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The following is my situation:

I have a library project and a project based on it. Now in the library I have two classes A and B, whereby A uses B. In the project using the library, I have another class B, which should override the class B from the library.

But every time class A makes a call, it ends up in the class B from the library. How can I tell Android that class B from my project should be used INSTEAD of class B from the library?

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Are both B in the library and yours reside in the same package? –  mohamede1945 Jul 3 '11 at 16:42
I'm not sure I understand your question. A and B are both in the library, since A will be shared by other projects and A needs B. Class B is implemented differently for each project, so each project should use it's own Class B (together with class A from the library). –  VKurt Jul 3 '11 at 16:47
OK, I'll answer your question, according this new information. –  mohamede1945 Jul 3 '11 at 16:51

3 Answers 3

up vote 2 down vote accepted

That does not work with the current layout. You have to use the strategy pattern. In your library define LibA with a constructor that takes a object of type LibB in the constructor:

class LibA{
    LibB b;
    public LibA(LibB b)
        this.b = b;

Then you can override LibB in your project and create LibA with the class that extends LibB:

class ProjectB extends LibB{


LibA a = new LibA(new ProjectB());

Answer to Turbos question:

You want to start Project-Activities from your Library. So then move the code that creates the Intent into your Projects, because only in your project you know the type or name of the Activity to be started.

The solution you mentioned in your comment (here) creates the Intent in the library project, by guessing the name of the Activity that should be started. There is nothing really wrong with that but it's not an elegant solution. You can only start Activities that follow that special naming scheme. And because of that you cannot start arbitrary Activities that are visible in your projects like Activities from other libraries, where you cannot change the name of the class.

To move the Intent creation into your libraries you can i.e. use the strategy, template or factory-method pattern. See Design Patterns on Wikipedia for even more (creational) patterns that match your library design.

A simple solution would be:

Create an abstract LibraryActivity and extend your ProjectActivities from it. The LibraryActivity defines an abstract method that returns the Intent. The implementation of that abstract method is done in your ProjectActivities.

abstract class LibActivity{

    private void doSomething(){
        //Library does something

        //and finally calls createIntent() to start an project specific Activity

    protected abstract Intent createIntent();

class ProjectActivity extends LibActivity{

    protected Intent createIntent(){
        return new Intent(ProjectActivity.this, AnyActivityYouWant.class);
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How can this be adapted for Android Activity classes since there are no constructors for those classes? –  Turbo Jul 12 '12 at 23:53
@Turbo I added an example for situations where you cannot use custom constructors. –  Herrmann Jul 13 '12 at 10:39
thanks for the additional answer. For clarification, this means that if LibActivity is not a root activity (i.e. it is actually launched from another activity, say MainActivity) then we would have to continue up the chain with the overriding and factory method? I ask because sometimes the activity that needs to be modified is a few screens/activities away. –  Turbo Jul 13 '12 at 19:54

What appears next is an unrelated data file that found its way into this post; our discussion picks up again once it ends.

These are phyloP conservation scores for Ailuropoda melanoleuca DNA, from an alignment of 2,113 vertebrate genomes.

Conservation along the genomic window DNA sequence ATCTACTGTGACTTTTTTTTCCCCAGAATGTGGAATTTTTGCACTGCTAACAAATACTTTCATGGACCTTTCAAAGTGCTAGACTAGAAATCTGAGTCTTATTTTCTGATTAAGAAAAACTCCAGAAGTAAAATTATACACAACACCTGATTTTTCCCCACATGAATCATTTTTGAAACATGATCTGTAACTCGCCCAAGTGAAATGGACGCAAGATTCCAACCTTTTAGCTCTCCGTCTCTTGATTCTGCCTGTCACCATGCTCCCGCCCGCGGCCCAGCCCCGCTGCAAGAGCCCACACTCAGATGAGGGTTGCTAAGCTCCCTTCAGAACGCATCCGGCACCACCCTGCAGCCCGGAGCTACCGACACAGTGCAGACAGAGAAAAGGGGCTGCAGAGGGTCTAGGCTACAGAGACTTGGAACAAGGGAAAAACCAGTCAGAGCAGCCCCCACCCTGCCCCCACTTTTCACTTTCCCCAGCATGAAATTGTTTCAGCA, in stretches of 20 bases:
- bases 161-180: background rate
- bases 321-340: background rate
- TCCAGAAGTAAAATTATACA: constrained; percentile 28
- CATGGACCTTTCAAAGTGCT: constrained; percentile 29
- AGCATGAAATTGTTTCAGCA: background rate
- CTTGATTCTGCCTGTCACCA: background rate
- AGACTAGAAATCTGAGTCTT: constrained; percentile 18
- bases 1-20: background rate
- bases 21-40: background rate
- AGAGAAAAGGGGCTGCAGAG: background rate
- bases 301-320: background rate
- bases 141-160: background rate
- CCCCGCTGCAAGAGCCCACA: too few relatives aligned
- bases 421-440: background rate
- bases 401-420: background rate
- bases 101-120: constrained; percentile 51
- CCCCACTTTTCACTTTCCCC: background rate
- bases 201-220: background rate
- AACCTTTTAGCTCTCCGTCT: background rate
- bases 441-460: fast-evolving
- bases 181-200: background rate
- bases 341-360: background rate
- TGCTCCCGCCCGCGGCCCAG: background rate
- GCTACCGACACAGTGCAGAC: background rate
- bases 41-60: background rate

I think I don't really understand your question. LibActivity (in my example) cannot be instantiated - it's abstract. The code here shows how a library can be implemented that allows customizing certain tasks when using the library. –  Herrmann Jul 14 '12 at 16:55
apologies, I missed that keyword. My question is, say you have 2 projects that each need to return their own LibB modified class. They would each have activities that extend LibActivity, but then if there is core library project code that launches a LibActivity through an intent, you need to provide a name of that class in the Intent. And there are two names since we have 2 project applications. I ended up using the answer to this question: stackoverflow.com/questions/9951610/… Though I wonder if yours would work. –  Turbo Jul 18 '12 at 2:31

As I see from your comment you have class A that uses class B

But class B should be different according to which project you're using.

I think you need to create a base class say BaseB that will be an instance variable in class A, and you might have a setter and getter for this Or you can make it a parameter passed to the constructor of class A. and when instantiating A you should choose which one to use.

Let's have a look at code

Class A {
 private BaseB b;
 public A(BaseB aB) {
   b = aB;

 public void set(BaseB aB) {
  b = aB;
 public BaseB get() {
   return b;

interface BaseB {

// in the library have this
class B implements BaseB {

// in your project have the other implementation
class B implements BaseB {

// you can then instantiate A like this
A a = new A(new B());
// you can choose which one to use here in the previous statement.
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I dont know if this is the best way to do it but i do it this way;

I create a class A from the project and this class extends form the library project

public class A extends libraryProject_A{

//here i put all methods from the new class B to override methods from library class B

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